In this talk, I consider the problem of pricing and (statically)

hedging short-term contingent claims written on illiquid or

non-tradable assets.

In a first part, I show how to find the best European payoff written

on a given set of underlying assets for hedging (under several

metrics) a given European payoff written on another set of underlying

assets -- some of them being illiquid or non-tradable. In particular,

I present new results in the case of the Expected Shortfall risk

measure. I also address the associated pricing problem by using

indifference pricing and its link with entropy.

In a second part, I consider the more classic case of hedging with a

finite set of simple payoffs/instruments and I address the associated

pricing problem. In particular, I show how entropic methods (Davis

pricing and indifference pricing à la Rouge-El Karoui) can be used in

conjunction with recent results of extreme value theory (in dimension

higher than 1) for pricing and hedging short-term out-of-the-money

options such as those involved in the definition of Daily Cliquet

Crash Puts.

# Past Mathematical and Computational Finance Seminar

In this talk, I consider the problem of

hedging European and Bermudan option with a given probability. This

question is

more generally linked to portfolio optimisation problems under weak

stochastic target constraints.

I will recall, in a Markovian framework, the characterisation of the

solution by

non-linear PDEs. I will then discuss various numerical algorithms

to compute in practice the quantile hedging price.

This presentation is based on joint works with B. Bouchard (Université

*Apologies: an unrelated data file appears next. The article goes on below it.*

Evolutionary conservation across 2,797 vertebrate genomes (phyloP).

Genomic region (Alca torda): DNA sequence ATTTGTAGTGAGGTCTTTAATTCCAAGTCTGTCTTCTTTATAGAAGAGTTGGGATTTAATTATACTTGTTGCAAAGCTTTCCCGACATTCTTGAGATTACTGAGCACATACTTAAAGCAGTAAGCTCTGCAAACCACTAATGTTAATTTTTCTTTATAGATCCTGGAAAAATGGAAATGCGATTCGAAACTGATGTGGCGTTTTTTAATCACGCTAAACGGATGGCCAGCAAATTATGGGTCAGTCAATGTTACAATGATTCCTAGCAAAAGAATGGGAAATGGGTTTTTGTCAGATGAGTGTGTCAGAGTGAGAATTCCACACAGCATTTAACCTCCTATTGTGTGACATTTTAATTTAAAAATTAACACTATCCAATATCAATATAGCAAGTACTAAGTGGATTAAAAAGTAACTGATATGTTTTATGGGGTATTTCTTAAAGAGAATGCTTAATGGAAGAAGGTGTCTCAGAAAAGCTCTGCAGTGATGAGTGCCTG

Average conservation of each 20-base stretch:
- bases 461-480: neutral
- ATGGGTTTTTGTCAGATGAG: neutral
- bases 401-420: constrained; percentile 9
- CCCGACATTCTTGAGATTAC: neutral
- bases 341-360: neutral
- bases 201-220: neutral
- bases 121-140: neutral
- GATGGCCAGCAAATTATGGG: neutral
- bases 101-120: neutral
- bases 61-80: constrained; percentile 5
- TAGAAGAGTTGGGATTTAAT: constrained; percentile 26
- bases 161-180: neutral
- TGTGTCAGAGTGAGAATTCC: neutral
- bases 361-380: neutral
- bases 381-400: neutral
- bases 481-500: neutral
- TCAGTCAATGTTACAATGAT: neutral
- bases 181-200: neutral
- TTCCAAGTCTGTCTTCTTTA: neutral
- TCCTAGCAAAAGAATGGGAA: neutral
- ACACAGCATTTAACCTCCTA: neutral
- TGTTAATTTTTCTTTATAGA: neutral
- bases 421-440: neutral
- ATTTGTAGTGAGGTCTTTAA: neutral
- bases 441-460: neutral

Paris Dauphine), G. Bouveret (University of Oxford) and ongoing work

with C. Benezet (Université Paris Diderot).

We formulate and solve a class of Backward Stochastic Differential Equations (BSDEs) driven by the compensated random measure associated to a given marked point process on a general state space. We present basic well-posedness results in L 2 and in L 1 . We show that in the setting of point processes it is possible to solve the equation recursively, by replacing the BSDE by an ordinary differential equation in between jumps. Finally we address applications to optimal control of marked point processes, where the solution of a suitable BSDE allows to identify the value function and the optimal control. The talk is based on joint works with Marco Fuhrman and Jean Jacod.

This paper formulates an utility indifference pricing model for investors trading in a discrete time financial market under non-dominated model uncertainty.

The investors preferences are described by strictly increasing concave random functions defined on the positive axis. We prove that under suitable

conditions the multiple-priors utility indifference prices of a contingent claim converge to its multiple-priors superreplication price. We also

revisit the notion of certainty equivalent for random utility functions and establish its relation with the absolute risk aversion.

In the first part of the talk, we present some recent and new developments in the theory of control and optimal stopping with nonlinear expectations. We first introduce an optimal stopping game with nonlinear expectations (Generalized Dynkin Game) in a non-Markovian framework and study its links with nonlinear doubly reflected BSDEs. We then present some new results (which are part of an ongoing work) on mixed stochastic stochastic control/optimal stopping problems (as well as stochastic control/optimal stopping game problems) in a non-Markovian framework and their relation with constrained reflected BSDEs with lower obstacle (resp. upper obstacle). These results are obtained using some technical tools of stochastic analysis. In the second part of the talk, we discuss applications to the $\cal{E}^g$ pricing of American options and Game options in complete and incomplete markets (based on joint works with M.C.Quenez and Agnès Sulem).